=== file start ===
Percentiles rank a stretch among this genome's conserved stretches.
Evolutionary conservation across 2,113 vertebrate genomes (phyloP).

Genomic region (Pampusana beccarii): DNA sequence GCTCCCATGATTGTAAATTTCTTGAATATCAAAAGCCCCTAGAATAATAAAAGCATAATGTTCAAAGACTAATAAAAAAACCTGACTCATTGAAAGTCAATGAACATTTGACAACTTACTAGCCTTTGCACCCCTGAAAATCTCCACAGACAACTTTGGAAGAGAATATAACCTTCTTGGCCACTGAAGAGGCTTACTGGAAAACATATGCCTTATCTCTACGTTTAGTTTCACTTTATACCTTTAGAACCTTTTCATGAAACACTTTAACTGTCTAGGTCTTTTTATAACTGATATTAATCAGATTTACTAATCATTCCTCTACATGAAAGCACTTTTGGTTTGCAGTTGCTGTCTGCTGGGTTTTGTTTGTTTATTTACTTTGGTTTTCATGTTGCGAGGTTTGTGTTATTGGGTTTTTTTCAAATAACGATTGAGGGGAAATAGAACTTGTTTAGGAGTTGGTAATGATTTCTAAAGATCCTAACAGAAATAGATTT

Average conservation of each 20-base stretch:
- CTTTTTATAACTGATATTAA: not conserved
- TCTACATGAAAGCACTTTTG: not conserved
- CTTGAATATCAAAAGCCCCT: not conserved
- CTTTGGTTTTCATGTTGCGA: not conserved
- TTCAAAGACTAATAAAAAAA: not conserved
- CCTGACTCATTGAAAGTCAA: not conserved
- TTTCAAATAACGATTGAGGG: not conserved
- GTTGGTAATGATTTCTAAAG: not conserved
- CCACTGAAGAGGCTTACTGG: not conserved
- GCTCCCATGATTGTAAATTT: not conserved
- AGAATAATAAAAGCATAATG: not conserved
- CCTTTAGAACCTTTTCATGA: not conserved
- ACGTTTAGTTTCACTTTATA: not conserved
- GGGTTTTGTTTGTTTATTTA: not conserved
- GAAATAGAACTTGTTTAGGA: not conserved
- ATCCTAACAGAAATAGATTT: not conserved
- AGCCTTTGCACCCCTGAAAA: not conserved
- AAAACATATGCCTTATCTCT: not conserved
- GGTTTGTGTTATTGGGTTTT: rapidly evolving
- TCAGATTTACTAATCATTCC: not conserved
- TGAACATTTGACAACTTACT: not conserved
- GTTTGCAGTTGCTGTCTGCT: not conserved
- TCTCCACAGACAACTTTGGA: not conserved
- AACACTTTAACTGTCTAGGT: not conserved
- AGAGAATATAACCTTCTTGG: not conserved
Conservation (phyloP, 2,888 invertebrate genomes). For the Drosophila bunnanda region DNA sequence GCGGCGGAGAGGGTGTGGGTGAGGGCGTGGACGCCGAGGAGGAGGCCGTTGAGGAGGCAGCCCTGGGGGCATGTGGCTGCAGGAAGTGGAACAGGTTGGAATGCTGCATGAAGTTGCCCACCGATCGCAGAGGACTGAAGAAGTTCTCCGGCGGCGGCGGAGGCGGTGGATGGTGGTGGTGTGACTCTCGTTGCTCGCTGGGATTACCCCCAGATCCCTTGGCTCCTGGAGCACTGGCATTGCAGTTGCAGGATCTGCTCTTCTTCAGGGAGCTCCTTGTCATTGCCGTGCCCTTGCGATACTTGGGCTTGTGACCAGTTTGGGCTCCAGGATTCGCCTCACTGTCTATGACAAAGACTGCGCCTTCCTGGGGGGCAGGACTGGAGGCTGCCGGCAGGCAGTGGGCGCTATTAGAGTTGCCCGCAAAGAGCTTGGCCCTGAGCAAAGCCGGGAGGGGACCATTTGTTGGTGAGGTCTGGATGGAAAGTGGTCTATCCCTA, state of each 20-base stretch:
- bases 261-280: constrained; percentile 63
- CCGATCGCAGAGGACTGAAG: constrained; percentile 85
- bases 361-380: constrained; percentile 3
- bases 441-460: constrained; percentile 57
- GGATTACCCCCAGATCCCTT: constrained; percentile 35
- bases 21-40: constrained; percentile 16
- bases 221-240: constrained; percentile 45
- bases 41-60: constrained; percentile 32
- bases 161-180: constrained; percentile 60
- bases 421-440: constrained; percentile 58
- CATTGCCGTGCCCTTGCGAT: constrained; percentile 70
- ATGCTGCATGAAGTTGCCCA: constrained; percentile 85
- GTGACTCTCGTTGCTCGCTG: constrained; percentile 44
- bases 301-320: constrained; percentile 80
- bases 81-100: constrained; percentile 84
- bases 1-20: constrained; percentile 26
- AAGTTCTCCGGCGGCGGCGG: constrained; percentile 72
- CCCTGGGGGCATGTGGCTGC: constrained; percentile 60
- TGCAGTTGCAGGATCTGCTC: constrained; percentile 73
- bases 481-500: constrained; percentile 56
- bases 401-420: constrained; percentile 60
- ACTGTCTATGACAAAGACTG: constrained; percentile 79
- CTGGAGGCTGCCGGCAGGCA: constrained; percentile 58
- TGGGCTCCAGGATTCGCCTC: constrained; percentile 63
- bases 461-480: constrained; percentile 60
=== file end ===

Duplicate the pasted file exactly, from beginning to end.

Percentiles rank a stretch among this genome's conserved stretches.
Evolutionary conservation across 2,113 vertebrate genomes (phyloP).

Genomic region (Pampusana beccarii): DNA sequence GCTCCCATGATTGTAAATTTCTTGAATATCAAAAGCCCCTAGAATAATAAAAGCATAATGTTCAAAGACTAATAAAAAAACCTGACTCATTGAAAGTCAATGAACATTTGACAACTTACTAGCCTTTGCACCCCTGAAAATCTCCACAGACAACTTTGGAAGAGAATATAACCTTCTTGGCCACTGAAGAGGCTTACTGGAAAACATATGCCTTATCTCTACGTTTAGTTTCACTTTATACCTTTAGAACCTTTTCATGAAACACTTTAACTGTCTAGGTCTTTTTATAACTGATATTAATCAGATTTACTAATCATTCCTCTACATGAAAGCACTTTTGGTTTGCAGTTGCTGTCTGCTGGGTTTTGTTTGTTTATTTACTTTGGTTTTCATGTTGCGAGGTTTGTGTTATTGGGTTTTTTTCAAATAACGATTGAGGGGAAATAGAACTTGTTTAGGAGTTGGTAATGATTTCTAAAGATCCTAACAGAAATAGATTT

Average conservation of each 20-base stretch:
- CTTTTTATAACTGATATTAA: not conserved
- TCTACATGAAAGCACTTTTG: not conserved
- CTTGAATATCAAAAGCCCCT: not conserved
- CTTTGGTTTTCATGTTGCGA: not conserved
- TTCAAAGACTAATAAAAAAA: not conserved
- CCTGACTCATTGAAAGTCAA: not conserved
- TTTCAAATAACGATTGAGGG: not conserved
- GTTGGTAATGATTTCTAAAG: not conserved
- CCACTGAAGAGGCTTACTGG: not conserved
- GCTCCCATGATTGTAAATTT: not conserved
- AGAATAATAAAAGCATAATG: not conserved
- CCTTTAGAACCTTTTCATGA: not conserved
- ACGTTTAGTTTCACTTTATA: not conserved
- GGGTTTTGTTTGTTTATTTA: not conserved
- GAAATAGAACTTGTTTAGGA: not conserved
- ATCCTAACAGAAATAGATTT: not conserved
- AGCCTTTGCACCCCTGAAAA: not conserved
- AAAACATATGCCTTATCTCT: not conserved
- GGTTTGTGTTATTGGGTTTT: rapidly evolving
- TCAGATTTACTAATCATTCC: not conserved
- TGAACATTTGACAACTTACT: not conserved
- GTTTGCAGTTGCTGTCTGCT: not conserved
- TCTCCACAGACAACTTTGGA: not conserved
- AACACTTTAACTGTCTAGGT: not conserved
- AGAGAATATAACCTTCTTGG: not conserved
Conservation (phyloP, 2,888 invertebrate genomes). For the Drosophila bunnanda region DNA sequence GCGGCGGAGAGGGTGTGGGTGAGGGCGTGGACGCCGAGGAGGAGGCCGTTGAGGAGGCAGCCCTGGGGGCATGTGGCTGCAGGAAGTGGAACAGGTTGGAATGCTGCATGAAGTTGCCCACCGATCGCAGAGGACTGAAGAAGTTCTCCGGCGGCGGCGGAGGCGGTGGATGGTGGTGGTGTGACTCTCGTTGCTCGCTGGGATTACCCCCAGATCCCTTGGCTCCTGGAGCACTGGCATTGCAGTTGCAGGATCTGCTCTTCTTCAGGGAGCTCCTTGTCATTGCCGTGCCCTTGCGATACTTGGGCTTGTGACCAGTTTGGGCTCCAGGATTCGCCTCACTGTCTATGACAAAGACTGCGCCTTCCTGGGGGGCAGGACTGGAGGCTGCCGGCAGGCAGTGGGCGCTATTAGAGTTGCCCGCAAAGAGCTTGGCCCTGAGCAAAGCCGGGAGGGGACCATTTGTTGGTGAGGTCTGGATGGAAAGTGGTCTATCCCTA, state of each 20-base stretch:
- bases 261-280: constrained; percentile 63
- CCGATCGCAGAGGACTGAAG: constrained; percentile 85
- bases 361-380: constrained; percentile 3
- bases 441-460: constrained; percentile 57
- GGATTACCCCCAGATCCCTT: constrained; percentile 35
- bases 21-40: constrained; percentile 16
- bases 221-240: constrained; percentile 45
- bases 41-60: constrained; percentile 32
- bases 161-180: constrained; percentile 60
- bases 421-440: constrained; percentile 58
- CATTGCCGTGCCCTTGCGAT: constrained; percentile 70
- ATGCTGCATGAAGTTGCCCA: constrained; percentile 85
- GTGACTCTCGTTGCTCGCTG: constrained; percentile 44
- bases 301-320: constrained; percentile 80
- bases 81-100: constrained; percentile 84
- bases 1-20: constrained; percentile 26
- AAGTTCTCCGGCGGCGGCGG: constrained; percentile 72
- CCCTGGGGGCATGTGGCTGC: constrained; percentile 60
- TGCAGTTGCAGGATCTGCTC: constrained; percentile 73
- bases 481-500: constrained; percentile 56
- bases 401-420: constrained; percentile 60
- ACTGTCTATGACAAAGACTG: constrained; percentile 79
- CTGGAGGCTGCCGGCAGGCA: constrained; percentile 58
- TGGGCTCCAGGATTCGCCTC: constrained; percentile 63
- bases 461-480: constrained; percentile 60